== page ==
I’ve heard it said that if a modern jet airliner ran out of fuel, it would drop out of the sky like a stone. It’s not true. Check this out:
An Airbus 330-200 (seats 256, 197′ wingspan, 193′ long) ran out of fuel at 39,000 ft (7 miles) over the Atlantic Ocean. They glided 115 miles and landed without any injuries!
24 August 2001; Air Transat A330-200; near the Azores Islands, Portugal: The aircraft was cruising across the Atlantic at 39,000 feet (11,900 meters) on a flight from Toronto to Lisbon when the right engine lost power. The left engine quit about 13 minutes later. Both engines lost power as a result of fuel starvation. There had been a leak in the fuel system near the right engine, and an open crossfeed valve allowed fuel to be lost from both wing tanks. The leak had been noticed by the crew about an hour prior to the engines shutting down, and the aircraft was already diverting toward Lajes military airfield in the Azores. After the last engine lost power, the crew was able to glide for 20 minutes for about 115 miles (185 km) to Lajes airfield and avert a mid-ocean ditching.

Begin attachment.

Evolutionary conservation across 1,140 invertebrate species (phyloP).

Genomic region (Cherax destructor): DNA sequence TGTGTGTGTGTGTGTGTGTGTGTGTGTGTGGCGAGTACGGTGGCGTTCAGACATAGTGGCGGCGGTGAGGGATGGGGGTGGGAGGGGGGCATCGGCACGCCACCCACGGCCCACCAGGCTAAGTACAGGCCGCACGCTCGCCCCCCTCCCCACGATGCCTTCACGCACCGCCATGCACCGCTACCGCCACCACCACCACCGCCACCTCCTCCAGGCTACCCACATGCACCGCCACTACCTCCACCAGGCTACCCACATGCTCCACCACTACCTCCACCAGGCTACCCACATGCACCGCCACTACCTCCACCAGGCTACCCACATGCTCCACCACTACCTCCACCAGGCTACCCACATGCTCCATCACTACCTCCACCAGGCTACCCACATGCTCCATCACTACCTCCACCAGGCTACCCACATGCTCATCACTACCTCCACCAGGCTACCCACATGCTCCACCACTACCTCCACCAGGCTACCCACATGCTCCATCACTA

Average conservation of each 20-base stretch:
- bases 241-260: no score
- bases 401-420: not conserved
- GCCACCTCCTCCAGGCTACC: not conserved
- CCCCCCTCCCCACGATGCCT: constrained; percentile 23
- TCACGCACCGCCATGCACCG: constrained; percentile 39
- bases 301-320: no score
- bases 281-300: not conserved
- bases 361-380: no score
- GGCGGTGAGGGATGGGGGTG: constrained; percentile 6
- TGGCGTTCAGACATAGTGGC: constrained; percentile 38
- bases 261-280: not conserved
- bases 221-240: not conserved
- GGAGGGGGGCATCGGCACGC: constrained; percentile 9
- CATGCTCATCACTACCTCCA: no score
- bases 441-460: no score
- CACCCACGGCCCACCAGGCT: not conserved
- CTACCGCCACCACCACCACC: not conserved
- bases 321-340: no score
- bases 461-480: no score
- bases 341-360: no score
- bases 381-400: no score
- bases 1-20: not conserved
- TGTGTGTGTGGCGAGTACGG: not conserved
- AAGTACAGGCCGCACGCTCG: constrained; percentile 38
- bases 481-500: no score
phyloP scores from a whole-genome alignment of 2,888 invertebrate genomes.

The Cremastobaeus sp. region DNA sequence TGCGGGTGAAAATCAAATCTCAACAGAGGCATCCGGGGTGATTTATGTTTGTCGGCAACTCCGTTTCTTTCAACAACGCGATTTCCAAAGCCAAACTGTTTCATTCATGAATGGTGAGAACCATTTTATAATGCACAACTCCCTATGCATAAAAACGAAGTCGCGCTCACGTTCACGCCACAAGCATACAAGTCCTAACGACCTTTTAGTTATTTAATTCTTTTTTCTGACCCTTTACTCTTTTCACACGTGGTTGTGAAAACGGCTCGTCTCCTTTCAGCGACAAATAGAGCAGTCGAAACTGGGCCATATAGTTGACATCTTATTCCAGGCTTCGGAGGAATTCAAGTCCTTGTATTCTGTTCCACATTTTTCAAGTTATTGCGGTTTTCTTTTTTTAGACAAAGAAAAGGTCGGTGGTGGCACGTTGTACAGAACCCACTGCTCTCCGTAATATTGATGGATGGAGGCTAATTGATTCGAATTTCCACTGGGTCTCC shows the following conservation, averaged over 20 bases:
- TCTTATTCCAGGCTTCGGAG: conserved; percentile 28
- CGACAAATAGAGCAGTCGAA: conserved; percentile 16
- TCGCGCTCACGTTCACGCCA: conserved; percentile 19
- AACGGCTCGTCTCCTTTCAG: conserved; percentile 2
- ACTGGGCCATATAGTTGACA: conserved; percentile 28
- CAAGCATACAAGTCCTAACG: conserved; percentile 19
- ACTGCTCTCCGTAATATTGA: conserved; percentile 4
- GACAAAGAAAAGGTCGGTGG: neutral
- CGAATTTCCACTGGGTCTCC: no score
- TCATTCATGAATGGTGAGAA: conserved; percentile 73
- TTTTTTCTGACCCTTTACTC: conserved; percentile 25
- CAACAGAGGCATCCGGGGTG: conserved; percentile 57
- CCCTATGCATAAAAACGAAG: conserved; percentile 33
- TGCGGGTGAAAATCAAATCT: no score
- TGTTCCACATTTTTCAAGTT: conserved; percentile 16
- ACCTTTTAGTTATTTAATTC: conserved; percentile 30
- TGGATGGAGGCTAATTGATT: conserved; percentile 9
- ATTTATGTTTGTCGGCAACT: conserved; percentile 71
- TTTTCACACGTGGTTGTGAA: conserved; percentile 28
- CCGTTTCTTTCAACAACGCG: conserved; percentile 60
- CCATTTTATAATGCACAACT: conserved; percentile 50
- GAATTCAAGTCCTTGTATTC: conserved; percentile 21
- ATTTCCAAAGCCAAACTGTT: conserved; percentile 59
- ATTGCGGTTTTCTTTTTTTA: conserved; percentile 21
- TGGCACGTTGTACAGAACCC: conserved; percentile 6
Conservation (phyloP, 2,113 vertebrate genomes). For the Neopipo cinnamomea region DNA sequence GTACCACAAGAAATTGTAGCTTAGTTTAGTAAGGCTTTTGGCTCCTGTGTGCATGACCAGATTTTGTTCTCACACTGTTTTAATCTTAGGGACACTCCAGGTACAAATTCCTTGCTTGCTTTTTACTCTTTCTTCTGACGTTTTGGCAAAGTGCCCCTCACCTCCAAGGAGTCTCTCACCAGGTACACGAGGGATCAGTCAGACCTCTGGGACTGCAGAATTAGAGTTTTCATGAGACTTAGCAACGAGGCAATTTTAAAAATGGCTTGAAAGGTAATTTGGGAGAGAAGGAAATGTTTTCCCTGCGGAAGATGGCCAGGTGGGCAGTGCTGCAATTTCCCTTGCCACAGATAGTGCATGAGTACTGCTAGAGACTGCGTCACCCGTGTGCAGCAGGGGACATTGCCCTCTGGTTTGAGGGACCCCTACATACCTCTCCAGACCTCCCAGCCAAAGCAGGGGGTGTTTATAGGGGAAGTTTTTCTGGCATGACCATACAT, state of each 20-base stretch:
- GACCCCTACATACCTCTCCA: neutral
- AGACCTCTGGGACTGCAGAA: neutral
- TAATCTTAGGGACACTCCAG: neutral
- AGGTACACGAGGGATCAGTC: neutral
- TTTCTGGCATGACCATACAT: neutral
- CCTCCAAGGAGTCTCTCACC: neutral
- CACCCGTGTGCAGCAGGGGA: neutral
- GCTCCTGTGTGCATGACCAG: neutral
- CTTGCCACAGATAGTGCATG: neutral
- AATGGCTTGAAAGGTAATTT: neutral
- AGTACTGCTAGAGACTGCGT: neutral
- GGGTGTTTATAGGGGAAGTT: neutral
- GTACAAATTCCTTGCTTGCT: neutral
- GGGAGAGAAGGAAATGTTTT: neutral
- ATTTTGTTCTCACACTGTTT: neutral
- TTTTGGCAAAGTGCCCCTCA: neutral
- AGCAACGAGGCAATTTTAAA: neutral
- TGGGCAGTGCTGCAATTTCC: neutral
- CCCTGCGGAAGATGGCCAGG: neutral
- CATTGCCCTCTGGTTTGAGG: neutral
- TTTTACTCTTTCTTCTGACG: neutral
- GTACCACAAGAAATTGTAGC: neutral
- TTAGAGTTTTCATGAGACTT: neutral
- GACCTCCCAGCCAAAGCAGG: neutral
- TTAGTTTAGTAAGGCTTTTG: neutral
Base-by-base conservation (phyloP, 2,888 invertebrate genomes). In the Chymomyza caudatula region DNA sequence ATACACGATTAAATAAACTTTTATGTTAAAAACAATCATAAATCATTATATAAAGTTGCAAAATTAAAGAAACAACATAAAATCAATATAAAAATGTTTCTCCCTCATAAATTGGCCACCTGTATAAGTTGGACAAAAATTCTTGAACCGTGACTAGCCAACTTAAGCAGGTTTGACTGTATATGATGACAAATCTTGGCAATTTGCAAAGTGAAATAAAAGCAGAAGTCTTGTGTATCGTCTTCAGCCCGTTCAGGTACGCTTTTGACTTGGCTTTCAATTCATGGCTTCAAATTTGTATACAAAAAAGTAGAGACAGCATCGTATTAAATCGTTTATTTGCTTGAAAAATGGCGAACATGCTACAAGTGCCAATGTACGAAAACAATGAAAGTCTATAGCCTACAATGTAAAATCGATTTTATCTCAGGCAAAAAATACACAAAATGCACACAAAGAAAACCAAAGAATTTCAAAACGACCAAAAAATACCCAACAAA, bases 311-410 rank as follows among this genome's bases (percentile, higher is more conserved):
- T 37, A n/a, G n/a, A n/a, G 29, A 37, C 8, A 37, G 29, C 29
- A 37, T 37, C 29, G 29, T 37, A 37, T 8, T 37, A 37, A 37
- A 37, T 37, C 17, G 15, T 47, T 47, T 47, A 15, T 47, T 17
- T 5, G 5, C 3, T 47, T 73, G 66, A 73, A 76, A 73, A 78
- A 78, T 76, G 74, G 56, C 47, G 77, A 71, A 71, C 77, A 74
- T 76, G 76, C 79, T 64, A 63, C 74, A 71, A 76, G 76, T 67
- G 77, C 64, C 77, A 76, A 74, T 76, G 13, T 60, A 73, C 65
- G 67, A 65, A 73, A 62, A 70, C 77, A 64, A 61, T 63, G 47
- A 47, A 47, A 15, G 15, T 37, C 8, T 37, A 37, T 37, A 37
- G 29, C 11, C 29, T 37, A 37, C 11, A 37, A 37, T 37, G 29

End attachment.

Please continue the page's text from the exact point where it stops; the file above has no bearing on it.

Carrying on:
It’s rumoured that the flight crew had balls of specially hardened aluminum.
I found this after wondering if it was true that “your seat cushion may be used as a flotation device”. I always thought it was a dubious claim. Turns out that, on rare occations, seat cushions CAN be used as a flotation device. Still, do they have to tell us EVERY SINGLE TIME we get on a plane? The attendants must want to shove plastic forks through their eyes every time it’s repeated.